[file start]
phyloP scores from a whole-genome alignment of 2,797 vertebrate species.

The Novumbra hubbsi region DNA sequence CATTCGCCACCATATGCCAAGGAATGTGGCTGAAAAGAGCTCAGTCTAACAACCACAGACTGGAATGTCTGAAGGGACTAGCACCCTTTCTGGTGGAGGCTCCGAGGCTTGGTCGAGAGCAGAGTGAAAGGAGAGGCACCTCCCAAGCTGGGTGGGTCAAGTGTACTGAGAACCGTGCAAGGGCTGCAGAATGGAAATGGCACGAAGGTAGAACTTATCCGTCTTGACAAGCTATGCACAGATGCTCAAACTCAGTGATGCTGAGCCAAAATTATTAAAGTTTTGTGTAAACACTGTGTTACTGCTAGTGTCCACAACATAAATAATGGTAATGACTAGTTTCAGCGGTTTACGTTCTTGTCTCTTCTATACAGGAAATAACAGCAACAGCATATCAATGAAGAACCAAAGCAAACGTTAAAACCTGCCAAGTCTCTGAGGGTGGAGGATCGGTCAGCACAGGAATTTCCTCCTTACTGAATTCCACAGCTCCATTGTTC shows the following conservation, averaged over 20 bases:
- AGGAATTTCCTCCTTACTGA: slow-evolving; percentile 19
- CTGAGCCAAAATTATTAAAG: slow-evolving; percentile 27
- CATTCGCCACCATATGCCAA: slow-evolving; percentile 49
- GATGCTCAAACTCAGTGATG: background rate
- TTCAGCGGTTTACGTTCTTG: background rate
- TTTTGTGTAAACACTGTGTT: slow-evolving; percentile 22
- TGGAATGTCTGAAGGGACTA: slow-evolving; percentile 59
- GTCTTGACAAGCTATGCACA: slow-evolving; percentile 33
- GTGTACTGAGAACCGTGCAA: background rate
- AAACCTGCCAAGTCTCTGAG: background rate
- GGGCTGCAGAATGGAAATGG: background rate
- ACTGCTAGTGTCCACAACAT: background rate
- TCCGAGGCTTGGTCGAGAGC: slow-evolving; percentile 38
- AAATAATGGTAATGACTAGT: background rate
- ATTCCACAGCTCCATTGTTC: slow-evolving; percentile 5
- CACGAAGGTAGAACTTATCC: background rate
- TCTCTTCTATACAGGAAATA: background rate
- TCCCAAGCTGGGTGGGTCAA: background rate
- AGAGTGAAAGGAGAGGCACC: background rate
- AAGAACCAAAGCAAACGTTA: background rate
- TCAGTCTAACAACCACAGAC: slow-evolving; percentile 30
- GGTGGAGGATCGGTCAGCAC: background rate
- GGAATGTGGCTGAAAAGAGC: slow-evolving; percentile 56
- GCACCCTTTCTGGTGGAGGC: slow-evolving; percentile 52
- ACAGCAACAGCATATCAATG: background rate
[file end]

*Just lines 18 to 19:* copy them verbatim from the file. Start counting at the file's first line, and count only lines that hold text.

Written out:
- CACGAAGGTAGAACTTATCC: background rate
- TCTCTTCTATACAGGAAATA: background rate